Anyway, due to the lingering impact of the pandemic…and the renewed shut-downs in China…and the war of attrition in Ukraine…we believe that inflation is going to remain a problem for an extended period of time. Yes, the Fed’s tightening policy will create the kind of demand destruction that will help inflation decline somewhat. However, these other supply-related issues we highlighted above (especially the war of attrition) are not going to go away soon. (This is why supply-driven inflation is so tough on the economy and on risk assets. They tend to be fixed by political means…and that almost always takes a very, very long time to fix.) Thus, there is very little the Fed can do to ease the problem.....In order for this bout of inflation to decline in a substantial manner, we’re going to need to see the sanctions removed from Russia, a reopening of China, and a major improvement in the supply chain problems we’re facing right now. (BTW, if China invades Taiwan…which would send chip prices through the roof…the 1970s inflation problem would pale in comparison.)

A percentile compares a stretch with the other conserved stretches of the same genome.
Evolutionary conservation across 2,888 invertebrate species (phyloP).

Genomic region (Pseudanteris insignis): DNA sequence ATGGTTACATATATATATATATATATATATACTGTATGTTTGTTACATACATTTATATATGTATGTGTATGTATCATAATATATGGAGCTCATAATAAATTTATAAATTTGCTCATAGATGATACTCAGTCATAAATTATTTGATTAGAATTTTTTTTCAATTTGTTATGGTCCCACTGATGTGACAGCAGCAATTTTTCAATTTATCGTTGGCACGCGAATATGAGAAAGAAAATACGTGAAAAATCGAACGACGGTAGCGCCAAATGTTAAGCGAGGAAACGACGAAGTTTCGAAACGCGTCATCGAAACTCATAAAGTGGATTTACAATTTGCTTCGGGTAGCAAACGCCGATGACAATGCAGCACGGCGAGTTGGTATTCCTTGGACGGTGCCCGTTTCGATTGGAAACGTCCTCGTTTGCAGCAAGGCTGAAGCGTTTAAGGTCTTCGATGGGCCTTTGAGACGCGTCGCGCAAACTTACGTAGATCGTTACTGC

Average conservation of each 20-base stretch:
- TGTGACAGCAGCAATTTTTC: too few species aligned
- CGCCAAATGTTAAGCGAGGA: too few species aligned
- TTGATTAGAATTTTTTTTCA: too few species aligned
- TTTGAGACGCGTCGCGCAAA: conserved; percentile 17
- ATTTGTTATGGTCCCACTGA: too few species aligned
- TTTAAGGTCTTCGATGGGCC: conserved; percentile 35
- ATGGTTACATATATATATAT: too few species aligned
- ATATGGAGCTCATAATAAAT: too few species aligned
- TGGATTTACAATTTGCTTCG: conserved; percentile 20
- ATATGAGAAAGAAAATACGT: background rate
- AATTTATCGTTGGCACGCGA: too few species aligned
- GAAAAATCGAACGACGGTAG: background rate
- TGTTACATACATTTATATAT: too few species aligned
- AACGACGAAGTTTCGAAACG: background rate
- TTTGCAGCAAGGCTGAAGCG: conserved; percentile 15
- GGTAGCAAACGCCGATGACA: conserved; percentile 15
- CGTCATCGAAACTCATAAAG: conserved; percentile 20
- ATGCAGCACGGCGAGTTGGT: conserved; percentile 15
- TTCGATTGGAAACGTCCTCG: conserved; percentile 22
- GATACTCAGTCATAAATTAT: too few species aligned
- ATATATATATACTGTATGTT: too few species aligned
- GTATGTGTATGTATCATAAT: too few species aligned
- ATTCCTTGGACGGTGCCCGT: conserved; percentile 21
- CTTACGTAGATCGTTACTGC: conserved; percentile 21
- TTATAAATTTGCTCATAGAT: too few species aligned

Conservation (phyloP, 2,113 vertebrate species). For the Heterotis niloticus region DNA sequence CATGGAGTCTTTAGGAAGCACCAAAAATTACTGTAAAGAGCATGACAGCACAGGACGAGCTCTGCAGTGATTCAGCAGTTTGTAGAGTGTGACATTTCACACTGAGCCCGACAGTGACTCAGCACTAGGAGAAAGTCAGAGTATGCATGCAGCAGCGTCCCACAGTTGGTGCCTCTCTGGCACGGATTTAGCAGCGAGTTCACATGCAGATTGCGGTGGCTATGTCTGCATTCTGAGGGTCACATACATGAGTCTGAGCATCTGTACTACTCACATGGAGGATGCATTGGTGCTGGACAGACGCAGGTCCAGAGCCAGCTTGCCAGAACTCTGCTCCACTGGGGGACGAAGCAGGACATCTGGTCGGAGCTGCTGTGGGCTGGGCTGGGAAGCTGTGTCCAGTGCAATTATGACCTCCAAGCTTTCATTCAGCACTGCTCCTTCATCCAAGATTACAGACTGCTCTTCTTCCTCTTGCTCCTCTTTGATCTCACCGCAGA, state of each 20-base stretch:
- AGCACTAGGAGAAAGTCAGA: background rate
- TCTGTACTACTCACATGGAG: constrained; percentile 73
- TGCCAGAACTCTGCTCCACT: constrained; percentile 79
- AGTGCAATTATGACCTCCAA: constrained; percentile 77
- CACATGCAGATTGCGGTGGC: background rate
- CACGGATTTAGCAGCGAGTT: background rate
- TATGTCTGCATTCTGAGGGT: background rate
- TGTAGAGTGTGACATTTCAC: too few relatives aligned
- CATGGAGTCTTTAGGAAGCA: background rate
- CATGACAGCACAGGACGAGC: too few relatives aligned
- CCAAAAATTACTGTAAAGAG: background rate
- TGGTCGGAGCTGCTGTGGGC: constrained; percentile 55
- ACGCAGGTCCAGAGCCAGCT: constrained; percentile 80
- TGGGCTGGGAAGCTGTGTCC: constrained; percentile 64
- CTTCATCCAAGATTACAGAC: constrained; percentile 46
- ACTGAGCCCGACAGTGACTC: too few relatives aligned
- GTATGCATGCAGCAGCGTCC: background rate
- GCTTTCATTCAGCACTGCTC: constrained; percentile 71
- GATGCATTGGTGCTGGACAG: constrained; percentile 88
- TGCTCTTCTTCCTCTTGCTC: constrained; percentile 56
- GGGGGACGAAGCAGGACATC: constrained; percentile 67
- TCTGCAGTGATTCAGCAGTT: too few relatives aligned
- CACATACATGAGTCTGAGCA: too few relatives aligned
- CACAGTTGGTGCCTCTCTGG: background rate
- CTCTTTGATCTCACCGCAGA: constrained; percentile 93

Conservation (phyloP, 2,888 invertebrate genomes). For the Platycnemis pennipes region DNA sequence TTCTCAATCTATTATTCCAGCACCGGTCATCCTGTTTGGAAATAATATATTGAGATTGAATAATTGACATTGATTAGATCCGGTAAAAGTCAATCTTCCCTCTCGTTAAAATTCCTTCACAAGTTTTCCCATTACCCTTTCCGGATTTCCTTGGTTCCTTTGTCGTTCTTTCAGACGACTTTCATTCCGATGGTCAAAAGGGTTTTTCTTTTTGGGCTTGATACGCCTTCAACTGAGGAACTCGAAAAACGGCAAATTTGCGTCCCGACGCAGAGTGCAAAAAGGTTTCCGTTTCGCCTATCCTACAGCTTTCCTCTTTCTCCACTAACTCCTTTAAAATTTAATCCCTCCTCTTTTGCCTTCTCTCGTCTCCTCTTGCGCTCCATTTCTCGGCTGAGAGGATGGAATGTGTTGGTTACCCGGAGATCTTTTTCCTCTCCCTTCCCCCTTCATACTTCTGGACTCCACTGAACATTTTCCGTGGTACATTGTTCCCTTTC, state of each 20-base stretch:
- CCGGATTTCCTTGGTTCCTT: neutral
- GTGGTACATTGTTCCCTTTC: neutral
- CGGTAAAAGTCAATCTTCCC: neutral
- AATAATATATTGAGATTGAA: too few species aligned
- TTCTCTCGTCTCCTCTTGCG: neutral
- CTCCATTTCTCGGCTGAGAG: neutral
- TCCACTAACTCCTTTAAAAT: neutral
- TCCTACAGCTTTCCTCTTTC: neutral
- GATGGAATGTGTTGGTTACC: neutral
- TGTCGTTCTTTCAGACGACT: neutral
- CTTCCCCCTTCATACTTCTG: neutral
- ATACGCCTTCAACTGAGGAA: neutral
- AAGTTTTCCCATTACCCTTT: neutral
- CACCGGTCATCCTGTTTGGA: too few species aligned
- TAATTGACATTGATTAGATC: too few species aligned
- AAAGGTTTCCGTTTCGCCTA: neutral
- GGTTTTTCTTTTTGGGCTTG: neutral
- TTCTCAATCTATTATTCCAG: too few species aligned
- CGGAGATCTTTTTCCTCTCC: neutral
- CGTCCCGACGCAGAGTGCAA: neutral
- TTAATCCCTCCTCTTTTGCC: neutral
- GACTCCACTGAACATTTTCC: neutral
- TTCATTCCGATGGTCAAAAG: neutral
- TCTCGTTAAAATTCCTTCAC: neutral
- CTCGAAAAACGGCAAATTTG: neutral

Maybe all of these geopolitical issues can be solved in the coming months, but none of them will be solved by the Federal Reserve. Of course, if the markets (especially one of the important fixed income markets) starts to seize up, we WOULD expect the Fed to be forced to “pivot” much earlier than we’re thinking right now. The problem with that kind of development is that it will simply cause another bubble to form…which would not be good at all for the long-term prospect of the U.S. and global economy…….HOWEVER, no matter what it might mean for the longer-term, the situation we would face in the lead-up to the “seizing up” in one of the markets will involve a significant further decline in risk asset prices (including stocks) BEFORE the Fed would pivot.Therefore, thinking that the Fed will pivot sooner than most people believe at this point is NOT a reason to be bullish on stocks right now. In fact, it is a reason to be BEARISH on the intermediate-term potential for the stock market!